Beilin has a Ph.D. from the University of Tel Aviv, where he also taught courses in Political Science for 13 years, and has published numerous books dealing with the peace process and Israeli politics and policy. He is currently the Founder and President of Beilink,[8] a business consulting firm that help clients connect to new markets both in Israel and abroad, make strategic investments and decisions, forge strong international relationships with key stakeholders, navigate the spectrum between the political and private spheres, locate investors, and ultimately expand and strengthen businesses.

Adopting the Confederation solution, and the abandonment the two states solution

In An op-ed published in The New York Times in May 2015 Beilin called on for the abandonment of the two-state solution and for the establishment of a joint Israeli-Palestinian confederation, without any "artificial partition". Israel and Palestine will be two independent states as part of this confederation, each with its own parliament and government, but will also have joint institutions that will deal with common issues such as water, infrastructure, environment, government and emergency services. [9]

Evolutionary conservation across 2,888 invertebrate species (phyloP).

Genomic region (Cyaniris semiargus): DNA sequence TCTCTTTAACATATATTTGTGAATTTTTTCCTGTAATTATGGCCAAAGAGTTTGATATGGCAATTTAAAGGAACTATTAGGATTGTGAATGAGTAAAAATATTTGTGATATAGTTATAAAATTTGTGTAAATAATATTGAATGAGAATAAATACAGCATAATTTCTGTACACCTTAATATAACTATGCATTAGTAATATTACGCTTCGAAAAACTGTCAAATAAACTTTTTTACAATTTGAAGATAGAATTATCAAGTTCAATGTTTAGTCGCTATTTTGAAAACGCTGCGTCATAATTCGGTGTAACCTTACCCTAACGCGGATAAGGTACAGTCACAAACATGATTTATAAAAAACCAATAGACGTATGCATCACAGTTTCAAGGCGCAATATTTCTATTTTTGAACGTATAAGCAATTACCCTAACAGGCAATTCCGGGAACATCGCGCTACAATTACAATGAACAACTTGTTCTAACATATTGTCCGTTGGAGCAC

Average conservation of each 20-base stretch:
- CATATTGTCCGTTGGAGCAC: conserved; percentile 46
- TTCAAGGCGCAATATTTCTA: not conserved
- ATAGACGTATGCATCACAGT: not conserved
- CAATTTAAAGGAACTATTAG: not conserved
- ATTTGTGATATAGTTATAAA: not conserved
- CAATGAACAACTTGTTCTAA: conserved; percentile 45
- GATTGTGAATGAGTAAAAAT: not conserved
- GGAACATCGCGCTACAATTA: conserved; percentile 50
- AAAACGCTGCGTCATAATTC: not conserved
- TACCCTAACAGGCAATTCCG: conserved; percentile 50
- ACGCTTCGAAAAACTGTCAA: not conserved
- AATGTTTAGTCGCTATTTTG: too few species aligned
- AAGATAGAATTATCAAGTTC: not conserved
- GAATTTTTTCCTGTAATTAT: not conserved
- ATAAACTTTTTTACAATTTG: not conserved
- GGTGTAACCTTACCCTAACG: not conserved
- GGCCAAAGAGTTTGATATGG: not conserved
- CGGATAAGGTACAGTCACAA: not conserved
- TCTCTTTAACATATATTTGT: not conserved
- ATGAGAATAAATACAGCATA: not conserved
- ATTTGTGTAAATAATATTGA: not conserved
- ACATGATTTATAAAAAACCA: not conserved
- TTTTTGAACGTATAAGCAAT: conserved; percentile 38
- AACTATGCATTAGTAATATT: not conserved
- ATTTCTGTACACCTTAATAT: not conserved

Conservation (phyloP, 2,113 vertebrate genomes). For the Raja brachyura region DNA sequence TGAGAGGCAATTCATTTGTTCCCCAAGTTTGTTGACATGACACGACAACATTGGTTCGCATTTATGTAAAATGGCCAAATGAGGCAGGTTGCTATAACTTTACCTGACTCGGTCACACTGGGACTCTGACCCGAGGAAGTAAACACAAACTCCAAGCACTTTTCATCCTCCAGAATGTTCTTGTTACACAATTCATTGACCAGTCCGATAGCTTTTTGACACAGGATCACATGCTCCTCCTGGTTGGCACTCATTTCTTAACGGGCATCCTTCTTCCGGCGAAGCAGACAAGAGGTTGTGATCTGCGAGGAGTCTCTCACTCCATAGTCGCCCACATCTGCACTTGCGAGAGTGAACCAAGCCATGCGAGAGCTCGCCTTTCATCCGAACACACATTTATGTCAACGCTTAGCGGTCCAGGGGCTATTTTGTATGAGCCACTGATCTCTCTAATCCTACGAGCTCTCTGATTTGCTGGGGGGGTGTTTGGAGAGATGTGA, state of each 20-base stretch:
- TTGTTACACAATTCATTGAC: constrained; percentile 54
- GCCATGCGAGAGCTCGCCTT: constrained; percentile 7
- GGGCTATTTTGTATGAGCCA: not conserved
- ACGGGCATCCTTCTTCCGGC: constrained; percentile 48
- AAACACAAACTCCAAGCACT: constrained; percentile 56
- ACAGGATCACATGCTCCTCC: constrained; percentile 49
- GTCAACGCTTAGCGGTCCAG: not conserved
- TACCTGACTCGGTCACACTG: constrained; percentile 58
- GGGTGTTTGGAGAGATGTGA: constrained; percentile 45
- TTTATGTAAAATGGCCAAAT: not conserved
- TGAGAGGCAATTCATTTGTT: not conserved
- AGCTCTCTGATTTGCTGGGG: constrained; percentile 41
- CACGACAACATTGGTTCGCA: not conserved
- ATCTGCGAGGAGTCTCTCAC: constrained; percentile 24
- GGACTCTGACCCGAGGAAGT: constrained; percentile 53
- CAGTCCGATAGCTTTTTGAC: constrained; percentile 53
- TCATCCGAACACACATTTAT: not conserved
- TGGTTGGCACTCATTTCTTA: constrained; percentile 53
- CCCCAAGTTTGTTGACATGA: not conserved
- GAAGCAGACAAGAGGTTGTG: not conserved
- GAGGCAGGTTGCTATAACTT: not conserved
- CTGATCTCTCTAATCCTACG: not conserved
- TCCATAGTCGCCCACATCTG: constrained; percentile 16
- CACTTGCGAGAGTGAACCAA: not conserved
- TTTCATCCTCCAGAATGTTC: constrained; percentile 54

Personal life

In November 2009 he was decorated with the Légion d'honneur by the French ambassador to Israel.[10] Yossi Beilin now lives in Tel Aviv with his wife. He has two sons and three granddaughters.

He is agnostic but finds being Jewish central to his identity.[11] Ideologically his worldview is social liberal.[12][13]

References

  1. ^ [7]
  2. ^ [8]
  3. ^ Touching Peace: From the Oslo Accord to a Final Agreement, Weidenfeld & Nicolson, 1999
  4. ^ Birthright: The True Story, CreateSpace, 2011
  5. ^ [9]
  6. ^ The Path to Geneva: A Quest for a Permanent Agreement 1996-2004, RDV Books/ Akashic Books, 2004
  7. ^ [10]
  8. ^ [11]
  9. ^ [12]
  10. ^ "Yossi Beilin reçoit la légion d'honneur" (in Français). Guysen.com. 2009-11-18. Retrieved 2013-01-19. 
  11. ^ "Political Expressions of Personal Piety Increase". New York Times. December 16, 2000. 
  12. ^ . 56-57. Jewish Frontier. 1989. p. 9. Some of the party's brightest young lights now "see the need to turn the party into a center, social-liberal party," in the words of one young Knesset member, Yossi Beilin. For those in the Labor Party who want to abandon the party's socialist heritage, there is a clear attraction to Western liberalism and centrist, market-oriented policies. 
  13. ^ Hannah Kim, Moment of truth for Cohen and Peretz, Haaretz, March 18, 2004

Further reading

  • Yossi Beilin, Touching Peace: From the Oslo Accord to a Final Agreement. London: Weidenfeld & Nicolson. 1999. 

External links

  • Yossi Beilin on the Knesset website
  • "Meretz-Yahad deserves your support", by Yossi Beilin, The Jerusalem Post Dec 19, 2005